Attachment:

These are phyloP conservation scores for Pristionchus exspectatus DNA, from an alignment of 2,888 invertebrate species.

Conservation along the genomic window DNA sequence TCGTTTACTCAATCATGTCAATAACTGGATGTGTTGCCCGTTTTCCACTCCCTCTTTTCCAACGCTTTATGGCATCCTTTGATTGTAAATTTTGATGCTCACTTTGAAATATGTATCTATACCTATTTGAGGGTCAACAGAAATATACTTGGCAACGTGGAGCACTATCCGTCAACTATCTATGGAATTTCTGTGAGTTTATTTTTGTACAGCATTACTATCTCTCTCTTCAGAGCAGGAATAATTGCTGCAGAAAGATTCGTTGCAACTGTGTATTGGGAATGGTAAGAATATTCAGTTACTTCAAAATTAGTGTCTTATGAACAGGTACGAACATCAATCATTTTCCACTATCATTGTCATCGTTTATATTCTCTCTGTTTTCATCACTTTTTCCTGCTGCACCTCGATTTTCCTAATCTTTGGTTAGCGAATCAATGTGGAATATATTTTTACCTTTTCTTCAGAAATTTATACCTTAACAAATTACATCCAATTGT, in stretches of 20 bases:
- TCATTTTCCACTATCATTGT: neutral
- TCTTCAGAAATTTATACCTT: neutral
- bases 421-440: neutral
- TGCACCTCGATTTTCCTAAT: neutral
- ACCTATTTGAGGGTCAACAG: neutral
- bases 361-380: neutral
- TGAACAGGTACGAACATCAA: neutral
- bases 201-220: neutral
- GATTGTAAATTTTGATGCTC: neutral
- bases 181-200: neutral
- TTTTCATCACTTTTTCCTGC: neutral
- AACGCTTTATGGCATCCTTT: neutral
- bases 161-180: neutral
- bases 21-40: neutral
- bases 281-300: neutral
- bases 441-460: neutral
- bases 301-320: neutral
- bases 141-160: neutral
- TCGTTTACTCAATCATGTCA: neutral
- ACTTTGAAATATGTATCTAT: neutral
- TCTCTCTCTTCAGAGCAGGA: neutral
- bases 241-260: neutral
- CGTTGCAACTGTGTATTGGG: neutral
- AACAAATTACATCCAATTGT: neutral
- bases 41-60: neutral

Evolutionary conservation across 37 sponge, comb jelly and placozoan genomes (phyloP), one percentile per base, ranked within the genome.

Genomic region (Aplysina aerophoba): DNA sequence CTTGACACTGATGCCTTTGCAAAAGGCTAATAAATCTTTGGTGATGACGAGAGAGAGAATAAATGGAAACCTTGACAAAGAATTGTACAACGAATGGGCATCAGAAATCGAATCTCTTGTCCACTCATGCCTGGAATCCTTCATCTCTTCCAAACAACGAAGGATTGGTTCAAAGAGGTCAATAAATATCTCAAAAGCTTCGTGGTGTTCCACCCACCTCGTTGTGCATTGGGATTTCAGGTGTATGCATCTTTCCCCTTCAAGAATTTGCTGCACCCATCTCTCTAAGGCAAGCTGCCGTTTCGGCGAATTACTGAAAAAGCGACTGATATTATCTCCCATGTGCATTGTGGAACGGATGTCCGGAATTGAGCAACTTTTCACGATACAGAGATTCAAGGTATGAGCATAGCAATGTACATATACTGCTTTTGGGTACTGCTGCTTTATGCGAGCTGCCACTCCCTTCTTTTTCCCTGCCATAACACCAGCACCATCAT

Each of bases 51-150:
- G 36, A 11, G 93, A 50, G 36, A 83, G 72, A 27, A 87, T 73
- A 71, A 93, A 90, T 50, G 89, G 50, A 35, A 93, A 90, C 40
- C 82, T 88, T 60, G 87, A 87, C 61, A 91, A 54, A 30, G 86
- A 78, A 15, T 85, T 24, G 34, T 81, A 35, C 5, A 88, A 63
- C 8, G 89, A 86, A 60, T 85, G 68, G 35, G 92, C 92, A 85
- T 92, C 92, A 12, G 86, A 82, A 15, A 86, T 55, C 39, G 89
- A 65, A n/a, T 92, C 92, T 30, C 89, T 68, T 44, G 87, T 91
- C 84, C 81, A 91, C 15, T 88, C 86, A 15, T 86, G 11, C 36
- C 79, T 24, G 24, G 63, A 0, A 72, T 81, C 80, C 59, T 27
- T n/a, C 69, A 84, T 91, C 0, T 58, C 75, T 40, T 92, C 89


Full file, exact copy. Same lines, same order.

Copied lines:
These are phyloP conservation scores for Pristionchus exspectatus DNA, from an alignment of 2,888 invertebrate species.

Conservation along the genomic window DNA sequence TCGTTTACTCAATCATGTCAATAACTGGATGTGTTGCCCGTTTTCCACTCCCTCTTTTCCAACGCTTTATGGCATCCTTTGATTGTAAATTTTGATGCTCACTTTGAAATATGTATCTATACCTATTTGAGGGTCAACAGAAATATACTTGGCAACGTGGAGCACTATCCGTCAACTATCTATGGAATTTCTGTGAGTTTATTTTTGTACAGCATTACTATCTCTCTCTTCAGAGCAGGAATAATTGCTGCAGAAAGATTCGTTGCAACTGTGTATTGGGAATGGTAAGAATATTCAGTTACTTCAAAATTAGTGTCTTATGAACAGGTACGAACATCAATCATTTTCCACTATCATTGTCATCGTTTATATTCTCTCTGTTTTCATCACTTTTTCCTGCTGCACCTCGATTTTCCTAATCTTTGGTTAGCGAATCAATGTGGAATATATTTTTACCTTTTCTTCAGAAATTTATACCTTAACAAATTACATCCAATTGT, in stretches of 20 bases:
- TCATTTTCCACTATCATTGT: neutral
- TCTTCAGAAATTTATACCTT: neutral
- bases 421-440: neutral
- TGCACCTCGATTTTCCTAAT: neutral
- ACCTATTTGAGGGTCAACAG: neutral
- bases 361-380: neutral
- TGAACAGGTACGAACATCAA: neutral
- bases 201-220: neutral
- GATTGTAAATTTTGATGCTC: neutral
- bases 181-200: neutral
- TTTTCATCACTTTTTCCTGC: neutral
- AACGCTTTATGGCATCCTTT: neutral
- bases 161-180: neutral
- bases 21-40: neutral
- bases 281-300: neutral
- bases 441-460: neutral
- bases 301-320: neutral
- bases 141-160: neutral
- TCGTTTACTCAATCATGTCA: neutral
- ACTTTGAAATATGTATCTAT: neutral
- TCTCTCTCTTCAGAGCAGGA: neutral
- bases 241-260: neutral
- CGTTGCAACTGTGTATTGGG: neutral
- AACAAATTACATCCAATTGT: neutral
- bases 41-60: neutral

Evolutionary conservation across 37 sponge, comb jelly and placozoan genomes (phyloP), one percentile per base, ranked within the genome.

Genomic region (Aplysina aerophoba): DNA sequence CTTGACACTGATGCCTTTGCAAAAGGCTAATAAATCTTTGGTGATGACGAGAGAGAGAATAAATGGAAACCTTGACAAAGAATTGTACAACGAATGGGCATCAGAAATCGAATCTCTTGTCCACTCATGCCTGGAATCCTTCATCTCTTCCAAACAACGAAGGATTGGTTCAAAGAGGTCAATAAATATCTCAAAAGCTTCGTGGTGTTCCACCCACCTCGTTGTGCATTGGGATTTCAGGTGTATGCATCTTTCCCCTTCAAGAATTTGCTGCACCCATCTCTCTAAGGCAAGCTGCCGTTTCGGCGAATTACTGAAAAAGCGACTGATATTATCTCCCATGTGCATTGTGGAACGGATGTCCGGAATTGAGCAACTTTTCACGATACAGAGATTCAAGGTATGAGCATAGCAATGTACATATACTGCTTTTGGGTACTGCTGCTTTATGCGAGCTGCCACTCCCTTCTTTTTCCCTGCCATAACACCAGCACCATCAT

Each of bases 51-150:
- G 36, A 11, G 93, A 50, G 36, A 83, G 72, A 27, A 87, T 73
- A 71, A 93, A 90, T 50, G 89, G 50, A 35, A 93, A 90, C 40
- C 82, T 88, T 60, G 87, A 87, C 61, A 91, A 54, A 30, G 86
- A 78, A 15, T 85, T 24, G 34, T 81, A 35, C 5, A 88, A 63
- C 8, G 89, A 86, A 60, T 85, G 68, G 35, G 92, C 92, A 85
- T 92, C 92, A 12, G 86, A 82, A 15, A 86, T 55, C 39, G 89
- A 65, A n/a, T 92, C 92, T 30, C 89, T 68, T 44, G 87, T 91
- C 84, C 81, A 91, C 15, T 88, C 86, A 15, T 86, G 11, C 36
- C 79, T 24, G 24, G 63, A 0, A 72, T 81, C 80, C 59, T 27
- T n/a, C 69, A 84, T 91, C 0, T 58, C 75, T 40, T 92, C 89